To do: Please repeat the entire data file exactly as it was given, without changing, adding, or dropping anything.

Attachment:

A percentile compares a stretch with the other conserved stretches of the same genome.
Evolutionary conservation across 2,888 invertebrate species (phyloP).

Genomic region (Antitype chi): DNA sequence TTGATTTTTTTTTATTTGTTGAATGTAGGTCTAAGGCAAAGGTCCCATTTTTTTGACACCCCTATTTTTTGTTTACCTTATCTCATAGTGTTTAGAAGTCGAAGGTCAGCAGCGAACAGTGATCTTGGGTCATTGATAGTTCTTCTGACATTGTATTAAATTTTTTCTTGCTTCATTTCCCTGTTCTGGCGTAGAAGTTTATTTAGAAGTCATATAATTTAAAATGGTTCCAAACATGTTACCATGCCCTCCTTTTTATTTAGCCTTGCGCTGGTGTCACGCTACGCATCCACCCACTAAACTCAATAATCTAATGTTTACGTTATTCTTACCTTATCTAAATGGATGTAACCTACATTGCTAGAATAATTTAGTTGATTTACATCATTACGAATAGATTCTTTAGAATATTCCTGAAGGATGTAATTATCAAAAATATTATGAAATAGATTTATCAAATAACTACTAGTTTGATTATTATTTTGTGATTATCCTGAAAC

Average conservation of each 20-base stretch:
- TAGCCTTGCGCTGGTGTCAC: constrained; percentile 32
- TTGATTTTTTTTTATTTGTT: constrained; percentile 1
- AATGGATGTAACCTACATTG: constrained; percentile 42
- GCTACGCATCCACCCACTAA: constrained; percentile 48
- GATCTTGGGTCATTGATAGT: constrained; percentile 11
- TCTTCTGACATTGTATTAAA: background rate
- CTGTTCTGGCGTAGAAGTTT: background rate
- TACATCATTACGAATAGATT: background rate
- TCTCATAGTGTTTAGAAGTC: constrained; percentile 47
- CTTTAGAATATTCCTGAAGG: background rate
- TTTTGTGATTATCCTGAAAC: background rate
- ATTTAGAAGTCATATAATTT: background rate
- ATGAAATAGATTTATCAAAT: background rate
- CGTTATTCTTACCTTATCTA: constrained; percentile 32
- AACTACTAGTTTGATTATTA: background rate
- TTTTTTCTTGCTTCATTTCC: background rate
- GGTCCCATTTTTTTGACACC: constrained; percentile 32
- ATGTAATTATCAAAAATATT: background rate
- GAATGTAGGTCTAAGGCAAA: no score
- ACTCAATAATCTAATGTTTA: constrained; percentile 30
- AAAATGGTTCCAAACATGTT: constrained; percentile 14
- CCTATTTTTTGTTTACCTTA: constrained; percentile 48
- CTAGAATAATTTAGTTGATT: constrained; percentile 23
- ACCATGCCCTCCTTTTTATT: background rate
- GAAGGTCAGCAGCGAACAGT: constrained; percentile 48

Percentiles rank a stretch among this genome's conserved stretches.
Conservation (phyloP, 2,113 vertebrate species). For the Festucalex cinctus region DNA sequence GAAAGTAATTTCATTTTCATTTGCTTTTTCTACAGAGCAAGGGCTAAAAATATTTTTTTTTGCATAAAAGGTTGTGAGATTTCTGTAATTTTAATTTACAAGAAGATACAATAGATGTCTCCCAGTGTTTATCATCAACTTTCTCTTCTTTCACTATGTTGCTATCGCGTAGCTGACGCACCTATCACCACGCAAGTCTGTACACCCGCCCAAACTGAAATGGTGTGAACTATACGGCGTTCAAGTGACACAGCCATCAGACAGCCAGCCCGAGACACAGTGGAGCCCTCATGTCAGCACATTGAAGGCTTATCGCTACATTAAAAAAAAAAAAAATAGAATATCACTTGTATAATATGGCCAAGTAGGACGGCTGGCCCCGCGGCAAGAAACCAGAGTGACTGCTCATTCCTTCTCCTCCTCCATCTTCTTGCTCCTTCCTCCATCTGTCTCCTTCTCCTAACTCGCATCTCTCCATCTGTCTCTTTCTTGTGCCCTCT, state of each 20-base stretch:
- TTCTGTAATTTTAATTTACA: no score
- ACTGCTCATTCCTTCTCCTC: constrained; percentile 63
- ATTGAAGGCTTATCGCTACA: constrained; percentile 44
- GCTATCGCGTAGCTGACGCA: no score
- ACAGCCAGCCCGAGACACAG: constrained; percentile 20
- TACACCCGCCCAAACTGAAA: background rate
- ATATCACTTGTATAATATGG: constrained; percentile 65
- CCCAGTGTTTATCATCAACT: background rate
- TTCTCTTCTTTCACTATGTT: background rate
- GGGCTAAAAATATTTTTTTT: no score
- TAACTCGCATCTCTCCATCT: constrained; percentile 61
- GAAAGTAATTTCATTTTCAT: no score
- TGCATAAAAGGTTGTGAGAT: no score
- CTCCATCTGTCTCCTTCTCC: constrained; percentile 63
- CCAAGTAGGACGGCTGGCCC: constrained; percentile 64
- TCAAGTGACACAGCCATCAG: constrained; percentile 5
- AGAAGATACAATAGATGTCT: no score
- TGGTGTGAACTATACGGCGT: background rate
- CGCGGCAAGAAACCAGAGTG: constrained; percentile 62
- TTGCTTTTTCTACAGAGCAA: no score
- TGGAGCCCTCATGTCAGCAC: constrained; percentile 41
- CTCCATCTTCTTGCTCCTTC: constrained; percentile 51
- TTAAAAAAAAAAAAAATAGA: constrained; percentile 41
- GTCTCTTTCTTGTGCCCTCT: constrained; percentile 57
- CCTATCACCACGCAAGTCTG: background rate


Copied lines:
A percentile compares a stretch with the other conserved stretches of the same genome.
Evolutionary conservation across 2,888 invertebrate species (phyloP).

Genomic region (Antitype chi): DNA sequence TTGATTTTTTTTTATTTGTTGAATGTAGGTCTAAGGCAAAGGTCCCATTTTTTTGACACCCCTATTTTTTGTTTACCTTATCTCATAGTGTTTAGAAGTCGAAGGTCAGCAGCGAACAGTGATCTTGGGTCATTGATAGTTCTTCTGACATTGTATTAAATTTTTTCTTGCTTCATTTCCCTGTTCTGGCGTAGAAGTTTATTTAGAAGTCATATAATTTAAAATGGTTCCAAACATGTTACCATGCCCTCCTTTTTATTTAGCCTTGCGCTGGTGTCACGCTACGCATCCACCCACTAAACTCAATAATCTAATGTTTACGTTATTCTTACCTTATCTAAATGGATGTAACCTACATTGCTAGAATAATTTAGTTGATTTACATCATTACGAATAGATTCTTTAGAATATTCCTGAAGGATGTAATTATCAAAAATATTATGAAATAGATTTATCAAATAACTACTAGTTTGATTATTATTTTGTGATTATCCTGAAAC

Average conservation of each 20-base stretch:
- TAGCCTTGCGCTGGTGTCAC: constrained; percentile 32
- TTGATTTTTTTTTATTTGTT: constrained; percentile 1
- AATGGATGTAACCTACATTG: constrained; percentile 42
- GCTACGCATCCACCCACTAA: constrained; percentile 48
- GATCTTGGGTCATTGATAGT: constrained; percentile 11
- TCTTCTGACATTGTATTAAA: background rate
- CTGTTCTGGCGTAGAAGTTT: background rate
- TACATCATTACGAATAGATT: background rate
- TCTCATAGTGTTTAGAAGTC: constrained; percentile 47
- CTTTAGAATATTCCTGAAGG: background rate
- TTTTGTGATTATCCTGAAAC: background rate
- ATTTAGAAGTCATATAATTT: background rate
- ATGAAATAGATTTATCAAAT: background rate
- CGTTATTCTTACCTTATCTA: constrained; percentile 32
- AACTACTAGTTTGATTATTA: background rate
- TTTTTTCTTGCTTCATTTCC: background rate
- GGTCCCATTTTTTTGACACC: constrained; percentile 32
- ATGTAATTATCAAAAATATT: background rate
- GAATGTAGGTCTAAGGCAAA: no score
- ACTCAATAATCTAATGTTTA: constrained; percentile 30
- AAAATGGTTCCAAACATGTT: constrained; percentile 14
- CCTATTTTTTGTTTACCTTA: constrained; percentile 48
- CTAGAATAATTTAGTTGATT: constrained; percentile 23
- ACCATGCCCTCCTTTTTATT: background rate
- GAAGGTCAGCAGCGAACAGT: constrained; percentile 48

Percentiles rank a stretch among this genome's conserved stretches.
Conservation (phyloP, 2,113 vertebrate species). For the Festucalex cinctus region DNA sequence GAAAGTAATTTCATTTTCATTTGCTTTTTCTACAGAGCAAGGGCTAAAAATATTTTTTTTTGCATAAAAGGTTGTGAGATTTCTGTAATTTTAATTTACAAGAAGATACAATAGATGTCTCCCAGTGTTTATCATCAACTTTCTCTTCTTTCACTATGTTGCTATCGCGTAGCTGACGCACCTATCACCACGCAAGTCTGTACACCCGCCCAAACTGAAATGGTGTGAACTATACGGCGTTCAAGTGACACAGCCATCAGACAGCCAGCCCGAGACACAGTGGAGCCCTCATGTCAGCACATTGAAGGCTTATCGCTACATTAAAAAAAAAAAAAATAGAATATCACTTGTATAATATGGCCAAGTAGGACGGCTGGCCCCGCGGCAAGAAACCAGAGTGACTGCTCATTCCTTCTCCTCCTCCATCTTCTTGCTCCTTCCTCCATCTGTCTCCTTCTCCTAACTCGCATCTCTCCATCTGTCTCTTTCTTGTGCCCTCT, state of each 20-base stretch:
- TTCTGTAATTTTAATTTACA: no score
- ACTGCTCATTCCTTCTCCTC: constrained; percentile 63
- ATTGAAGGCTTATCGCTACA: constrained; percentile 44
- GCTATCGCGTAGCTGACGCA: no score
- ACAGCCAGCCCGAGACACAG: constrained; percentile 20
- TACACCCGCCCAAACTGAAA: background rate
- ATATCACTTGTATAATATGG: constrained; percentile 65
- CCCAGTGTTTATCATCAACT: background rate
- TTCTCTTCTTTCACTATGTT: background rate
- GGGCTAAAAATATTTTTTTT: no score
- TAACTCGCATCTCTCCATCT: constrained; percentile 61
- GAAAGTAATTTCATTTTCAT: no score
- TGCATAAAAGGTTGTGAGAT: no score
- CTCCATCTGTCTCCTTCTCC: constrained; percentile 63
- CCAAGTAGGACGGCTGGCCC: constrained; percentile 64
- TCAAGTGACACAGCCATCAG: constrained; percentile 5
- AGAAGATACAATAGATGTCT: no score
- TGGTGTGAACTATACGGCGT: background rate
- CGCGGCAAGAAACCAGAGTG: constrained; percentile 62
- TTGCTTTTTCTACAGAGCAA: no score
- TGGAGCCCTCATGTCAGCAC: constrained; percentile 41
- CTCCATCTTCTTGCTCCTTC: constrained; percentile 51
- TTAAAAAAAAAAAAAATAGA: constrained; percentile 41
- GTCTCTTTCTTGTGCCCTCT: constrained; percentile 57
- CCTATCACCACGCAAGTCTG: background rate